Turn with me to Luke chapter 11. Luke chapter 11 and look at verse 50, He says, "the blood of all the prophets, shed since the foundation of the world, may be charged against this generation" now watch how He describes it, "from the blood of Abel to the blood of Zechariah, who was killed between the altar and the house of God; yes, I tell you, it shall be charged against this generation." Now at first glance that doesn't seem to be too profound in terms of the scripture. But it is incredibly profound. You see the Hebrew canon consists of a threefold division: the Law, the Prophets, and the Writings. The story of Abel occurs in the early part of the first book of the Hebrew canon, in Genesis 4:8. The story of Zechariah that Jesus identifies here occurs at the end of the last book of the Hebrew canon, Second Chronicles 24:20-21. So in Luke 11:51, we learn that Jesus used and implicitly validates the Hebrew canon that existed at His time. He basically says as we would say it from Genesis to Malachi. He says from Abel to Zechariah and in the Hebrew canon that was the beginning and the end. The same content that we call the Old Testament. But the books in our Old Testament follow the order of the Septuagint, not the order of the Hebrew canon.

Robert Lightener in a book that I will recommend to you later writes this, "The gospel records bear testimony to the fact that Christ quoted solely from the scriptures, sometimes from the Septuagint or Greek translation. His canon of scripture was identical with Hebrew canon and He declared Himself in complete agreement with its bounds by referring it as Law, Prophets, and Psalms." That's in Luke 24, after the Resurrection. "He referred to that as the Scripture." Do you understand what this means for us who follow Him? Jesus says; here let me tell you what is the very word of God to you. Let Me set the boundaries for you, it's Abel to Zechariah. It's Genesis to Malachi in our way of thinking. That's exactly what He said.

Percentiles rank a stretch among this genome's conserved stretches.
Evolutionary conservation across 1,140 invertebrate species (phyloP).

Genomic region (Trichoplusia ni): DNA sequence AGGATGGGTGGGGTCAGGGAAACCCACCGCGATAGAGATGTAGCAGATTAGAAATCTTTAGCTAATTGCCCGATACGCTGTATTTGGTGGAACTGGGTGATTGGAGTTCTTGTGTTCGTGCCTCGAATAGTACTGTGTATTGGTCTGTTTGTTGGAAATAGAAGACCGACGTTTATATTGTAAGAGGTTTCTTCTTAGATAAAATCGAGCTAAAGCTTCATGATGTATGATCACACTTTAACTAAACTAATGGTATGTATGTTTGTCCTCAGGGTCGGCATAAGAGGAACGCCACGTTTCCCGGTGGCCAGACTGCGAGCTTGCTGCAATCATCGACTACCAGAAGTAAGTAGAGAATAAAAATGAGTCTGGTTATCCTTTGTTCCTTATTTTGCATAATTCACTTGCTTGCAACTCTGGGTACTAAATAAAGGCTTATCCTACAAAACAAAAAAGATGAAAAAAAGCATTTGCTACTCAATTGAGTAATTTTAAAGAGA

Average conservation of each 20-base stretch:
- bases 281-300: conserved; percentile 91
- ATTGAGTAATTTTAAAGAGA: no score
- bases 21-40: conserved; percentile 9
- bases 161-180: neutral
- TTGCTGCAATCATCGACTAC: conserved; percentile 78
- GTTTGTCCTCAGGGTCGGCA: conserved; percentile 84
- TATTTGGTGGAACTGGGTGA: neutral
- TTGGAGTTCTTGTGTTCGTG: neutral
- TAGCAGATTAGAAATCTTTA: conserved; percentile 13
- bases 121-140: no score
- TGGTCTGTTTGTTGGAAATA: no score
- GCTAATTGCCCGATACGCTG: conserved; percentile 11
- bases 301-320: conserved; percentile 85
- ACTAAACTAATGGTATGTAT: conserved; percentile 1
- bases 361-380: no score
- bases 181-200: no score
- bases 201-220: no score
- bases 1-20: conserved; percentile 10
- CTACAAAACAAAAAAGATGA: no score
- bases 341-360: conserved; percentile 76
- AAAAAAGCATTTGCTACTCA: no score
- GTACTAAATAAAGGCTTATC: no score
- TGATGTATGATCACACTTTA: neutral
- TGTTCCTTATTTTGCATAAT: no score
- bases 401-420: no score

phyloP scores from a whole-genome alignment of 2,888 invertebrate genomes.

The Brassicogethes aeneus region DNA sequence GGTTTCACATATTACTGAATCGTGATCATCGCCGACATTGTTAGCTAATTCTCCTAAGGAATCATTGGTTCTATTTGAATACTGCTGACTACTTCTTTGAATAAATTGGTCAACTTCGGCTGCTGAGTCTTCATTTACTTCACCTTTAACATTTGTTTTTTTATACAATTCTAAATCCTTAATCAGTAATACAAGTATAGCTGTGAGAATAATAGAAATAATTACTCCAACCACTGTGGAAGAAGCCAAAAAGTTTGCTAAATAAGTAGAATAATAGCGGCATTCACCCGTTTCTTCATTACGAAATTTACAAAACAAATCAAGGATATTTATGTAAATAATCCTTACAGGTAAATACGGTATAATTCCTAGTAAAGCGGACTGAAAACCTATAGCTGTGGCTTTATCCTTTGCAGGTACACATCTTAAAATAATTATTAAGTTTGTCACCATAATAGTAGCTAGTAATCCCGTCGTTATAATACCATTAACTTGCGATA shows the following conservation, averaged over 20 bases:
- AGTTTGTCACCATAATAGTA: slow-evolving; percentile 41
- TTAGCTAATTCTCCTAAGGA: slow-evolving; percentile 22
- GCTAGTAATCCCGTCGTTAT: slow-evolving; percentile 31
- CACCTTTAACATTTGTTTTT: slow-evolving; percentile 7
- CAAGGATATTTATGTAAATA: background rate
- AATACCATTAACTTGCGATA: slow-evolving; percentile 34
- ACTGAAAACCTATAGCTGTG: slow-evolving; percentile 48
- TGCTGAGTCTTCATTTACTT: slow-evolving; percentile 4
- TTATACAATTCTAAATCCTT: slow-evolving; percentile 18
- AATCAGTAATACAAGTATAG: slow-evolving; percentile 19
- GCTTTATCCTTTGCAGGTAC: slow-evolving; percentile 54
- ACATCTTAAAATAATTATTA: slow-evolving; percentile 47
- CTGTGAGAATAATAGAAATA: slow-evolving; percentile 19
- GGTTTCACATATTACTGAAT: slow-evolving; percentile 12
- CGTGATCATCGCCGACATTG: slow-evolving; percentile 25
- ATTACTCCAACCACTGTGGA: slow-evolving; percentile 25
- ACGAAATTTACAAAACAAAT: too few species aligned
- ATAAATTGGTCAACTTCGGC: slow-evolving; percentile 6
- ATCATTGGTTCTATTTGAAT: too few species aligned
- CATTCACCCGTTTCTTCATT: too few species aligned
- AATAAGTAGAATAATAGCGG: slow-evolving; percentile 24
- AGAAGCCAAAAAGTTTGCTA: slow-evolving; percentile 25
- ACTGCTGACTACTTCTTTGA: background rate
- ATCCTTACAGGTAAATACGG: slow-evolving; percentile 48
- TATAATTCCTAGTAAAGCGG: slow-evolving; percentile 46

Jesus also referred to the Old Testament as the commandment of God in Mark 7 verses 8 and 9. In Mark 7 verse 13 He called the Old Testament the Word of God. It is God's word, His statement, His message. Jesus taught that the Old Testament was the product of the Holy Spirit, in Mark 12:36, He says David himself said in the Holy Spirit, and then he quotes from David and Psalms. This isn't all. Take a passage like Mark 4, in the temptation Jesus quotes Deuteronomy and affirms the truth of Deuteronomy, "man shall not live on bread alone but on every word that proceeds out of the mouth of God." What was He saying was the place you could find every word that proceeds from of the mouth of God? It's Abel to Zechariah, it's Genesis to Malachi.

In John 10 verse 35, Jesus has this amazing statement; He says the scripture cannot be broken. I'm not going to take you there because of time, but let me just give you the essence of Jesus' argument there. Jesus says, listen, the Psalms the book of Psalms belongs to the body of inspired books we call the scripture, therefore what Psalm 82:6 says is true and in scripture, and then He says, all of scripture generally and particularly this verse that he quotes possesses such an absolute authority that it cannot be broken. B. B. Warfield says,"It is impossible for the scripture to be annulled, it's authority to be withstood or to be denied." It's what Jesus was saying. Scripture cannot be broken. John 17:17, He prays in His High Priestly prayer, "Father sanctify them in the truth" or by means of the truth, and then He says, "Your word is truth."